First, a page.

Thursday, September 11, 2008

Catapult Hiatus

Dubrovnik, CroatiaFor the millions of Junior Catapult Operators out there, I just wanted to let you know that my lovely lady and I are going on a much needed vacation in Eastern Europe for the next two weeks, so the 'Pult will be silent. Dry those tears - I shall return to regale you with tales of Prague, the Dalmation coast, Budapest, and beyond.

(Actually, when I get back, I'll most likely just write more jibberish about books, as usual. Thanks for visiting! Love, Seth)

Tuesday, September 09, 2008

Booker Shortlist Announced

The shortlist for the Man Booker Prize was announced today and the two books that I have rallied behind are still breathing. Oh yeah. Aravind Adiga's The White Tiger and Amitav Ghosh's Sea of Poppies. The former colony is up in yo face!

The shortlist is:
The White Tiger
Sea of Poppies
The Secret Scripture by Sebastian Barry
The Clothes on Their Backs by Linda Grant
The Northern Clemency by Philip Hensher
A Fraction of the Whole by Steve Toltz

What is up with that? Seriously.Salman Rushie, survivor of fatwa, ex of Padma, six-time Booker nominee, and winner of the 1981 prize and reigning Booker of Bookers, surprisingly got the axe. As did fellow favorite Joseph O'Neill (Netherland) and controversial pick, Tom Robb Smith (Child 44). The inclusion of Smith to the longlist has been covered at length on the Book Catapult (as well as on more reputable sites and publications) but I think that it's missing of the cut here actually hurts the prize itself. I mentioned before that snobbery and complaining about including the "thriller" genre threatens to ostracize the average reader and is endangering the cultural significance of awards like the Booker. Two days after I wrote about the uproar over Child 44, I, and some of my fellow booksellers had the opportunity to address 75+ people at my bookstore for a book recommendation night for local book clubs. In my (riveting) portion of the talk, I discussed The White Tiger and Tim Winton's Breath, and mentioned their connections to the Booker. When I was met with relatively blank expressions, I asked "How many people know what the Booker Prize is?" Maybe 20 raised their hands. When I asked "How many of you have read Life of Pi?", they all raised their hands. "That won the Booker." "Ohhhhhhhh."

This is not their fault - the audience was filled with some very well-read people - their lack of awareness is simply due to the of the lack of mainstream titles to be included on the list each year and the snobbery invloved in the selection process. Hell, I don't even know anything about The Northern Clemency or The Clothes on Their Backs - they've yet to be released in the States. The Linda Grant book doesn't even have a US distributor yet. I know that the Booker is a British award, but Americans are heavies in the book buying world - how can people be expected to care about the prize if they can't get their hands on the books? Booker needs to lose the 'tude, give my man David Mitchell the Prize next time or they're going to lose all cultural relevance and be relegated to the remainder stacks. And none of us want that.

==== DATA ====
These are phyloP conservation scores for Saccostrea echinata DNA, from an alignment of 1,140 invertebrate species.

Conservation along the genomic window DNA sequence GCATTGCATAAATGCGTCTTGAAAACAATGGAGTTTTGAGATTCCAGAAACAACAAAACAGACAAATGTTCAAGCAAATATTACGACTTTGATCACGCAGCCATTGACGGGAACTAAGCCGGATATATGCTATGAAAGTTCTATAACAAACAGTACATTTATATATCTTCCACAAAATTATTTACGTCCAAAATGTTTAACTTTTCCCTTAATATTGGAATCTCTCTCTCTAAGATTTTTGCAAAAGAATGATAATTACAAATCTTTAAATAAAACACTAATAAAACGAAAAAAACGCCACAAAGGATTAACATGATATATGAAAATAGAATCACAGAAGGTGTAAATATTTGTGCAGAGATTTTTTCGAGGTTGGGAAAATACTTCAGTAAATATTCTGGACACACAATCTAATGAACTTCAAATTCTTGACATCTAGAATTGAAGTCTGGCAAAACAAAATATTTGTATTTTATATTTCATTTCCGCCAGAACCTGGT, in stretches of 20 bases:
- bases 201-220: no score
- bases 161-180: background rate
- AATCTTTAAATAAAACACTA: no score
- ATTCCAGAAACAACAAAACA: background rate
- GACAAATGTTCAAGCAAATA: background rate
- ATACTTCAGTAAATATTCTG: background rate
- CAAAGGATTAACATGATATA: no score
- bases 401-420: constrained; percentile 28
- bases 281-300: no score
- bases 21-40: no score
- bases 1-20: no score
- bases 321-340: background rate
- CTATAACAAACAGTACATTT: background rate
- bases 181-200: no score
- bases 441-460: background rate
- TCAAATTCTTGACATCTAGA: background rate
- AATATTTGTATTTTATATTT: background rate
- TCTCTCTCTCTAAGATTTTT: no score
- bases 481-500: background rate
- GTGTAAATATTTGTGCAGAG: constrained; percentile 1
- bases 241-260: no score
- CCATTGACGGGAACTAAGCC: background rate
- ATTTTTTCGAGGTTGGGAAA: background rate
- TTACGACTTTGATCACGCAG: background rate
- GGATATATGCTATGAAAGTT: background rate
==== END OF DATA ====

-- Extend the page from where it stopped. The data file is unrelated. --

Saturday, September 06, 2008

The Gone-Away World by Nick Harkaway (Review)

Nick HarkawayI think my initial reaction to this book, upon reading the first 10 pages or so, was, "What the hell is this?" (or some f-bomb-laced variation thereof) The galley is a tough HOT fuscia in color, but the copy on the back read that it "combines antic humor (think Joseph Heller and Kurt Vonnegut) with a stunning futuristic vision (a la A Clockwork Orange and 1984, with a little Mad Max thrown in)". Intriguing. And actually, the resulting book is pretty magnificent, I have to say. It's one of those novels that sticks in your craw and keeps surfacing back into your consciousness, interrupting your life with mimes, ninjas, and the end of the world as we know it.

Published in the UK in June to some substantial acclaim (see reviews in The Guardian and The Independent), The Gone-Away World is just now making it's way into American bookshops - although, not every one. Perhaps if people were aware that Nick Harkaway is the son of bestselling author, John le Carré, they would be further enticed? In order to be able to write a novel that was truly his own, Harkaway changed his name and does not openly publicize his heritage - it is not mentioned at all in the jacket copy. As a result, his work stands firmly on its own - a brilliant move actually, since this could not possibly be any less like a John le Carré spy novel. In illustrating the differences between his and his father's work, Harkaway said "There is not now, nor I suspect will there ever be, a le Carré novel with ninjas in it. Most serious novelists are wary of including ninjas in their writing. That's a shame, because many much-admired works of modern fiction could benefit from a few." That may give an indication of what we're dealing with here. Although, actually, you cannot imagine.